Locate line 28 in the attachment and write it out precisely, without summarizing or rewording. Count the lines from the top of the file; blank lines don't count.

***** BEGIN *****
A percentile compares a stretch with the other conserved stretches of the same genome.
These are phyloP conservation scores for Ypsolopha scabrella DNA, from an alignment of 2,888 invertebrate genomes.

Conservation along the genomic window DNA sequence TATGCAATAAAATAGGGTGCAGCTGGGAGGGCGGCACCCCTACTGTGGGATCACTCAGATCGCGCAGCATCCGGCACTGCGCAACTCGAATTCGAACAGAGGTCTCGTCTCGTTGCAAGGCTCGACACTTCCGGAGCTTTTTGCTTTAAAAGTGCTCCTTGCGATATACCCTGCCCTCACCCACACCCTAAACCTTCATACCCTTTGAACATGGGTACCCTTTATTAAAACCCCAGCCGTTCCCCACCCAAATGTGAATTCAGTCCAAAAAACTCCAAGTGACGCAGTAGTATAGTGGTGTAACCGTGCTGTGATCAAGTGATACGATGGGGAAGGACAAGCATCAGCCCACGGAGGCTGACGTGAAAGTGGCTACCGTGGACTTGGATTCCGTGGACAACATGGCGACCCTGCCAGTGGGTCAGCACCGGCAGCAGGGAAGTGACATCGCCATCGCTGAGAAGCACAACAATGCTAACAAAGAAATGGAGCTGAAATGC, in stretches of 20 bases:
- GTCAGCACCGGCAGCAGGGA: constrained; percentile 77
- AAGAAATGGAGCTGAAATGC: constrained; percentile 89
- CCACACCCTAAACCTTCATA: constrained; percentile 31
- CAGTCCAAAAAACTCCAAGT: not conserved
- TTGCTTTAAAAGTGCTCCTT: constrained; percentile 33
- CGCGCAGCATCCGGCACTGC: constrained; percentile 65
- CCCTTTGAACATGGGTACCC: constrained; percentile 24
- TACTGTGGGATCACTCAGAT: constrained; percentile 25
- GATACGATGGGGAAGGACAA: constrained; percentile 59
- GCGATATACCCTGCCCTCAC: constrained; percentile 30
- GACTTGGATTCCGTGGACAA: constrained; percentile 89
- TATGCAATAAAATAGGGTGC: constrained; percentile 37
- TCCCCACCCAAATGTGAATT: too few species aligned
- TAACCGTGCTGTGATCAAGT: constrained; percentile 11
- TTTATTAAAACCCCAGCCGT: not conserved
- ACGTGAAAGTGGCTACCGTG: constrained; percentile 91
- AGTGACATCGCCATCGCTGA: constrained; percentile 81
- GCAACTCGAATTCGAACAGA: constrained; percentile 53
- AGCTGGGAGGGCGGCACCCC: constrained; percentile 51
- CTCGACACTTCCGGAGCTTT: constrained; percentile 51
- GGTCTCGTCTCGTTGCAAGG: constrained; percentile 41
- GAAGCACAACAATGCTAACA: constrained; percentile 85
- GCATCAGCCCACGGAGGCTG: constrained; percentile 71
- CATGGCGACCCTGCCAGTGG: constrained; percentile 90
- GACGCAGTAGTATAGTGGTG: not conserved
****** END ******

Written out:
- GACGCAGTAGTATAGTGGTG: not conserved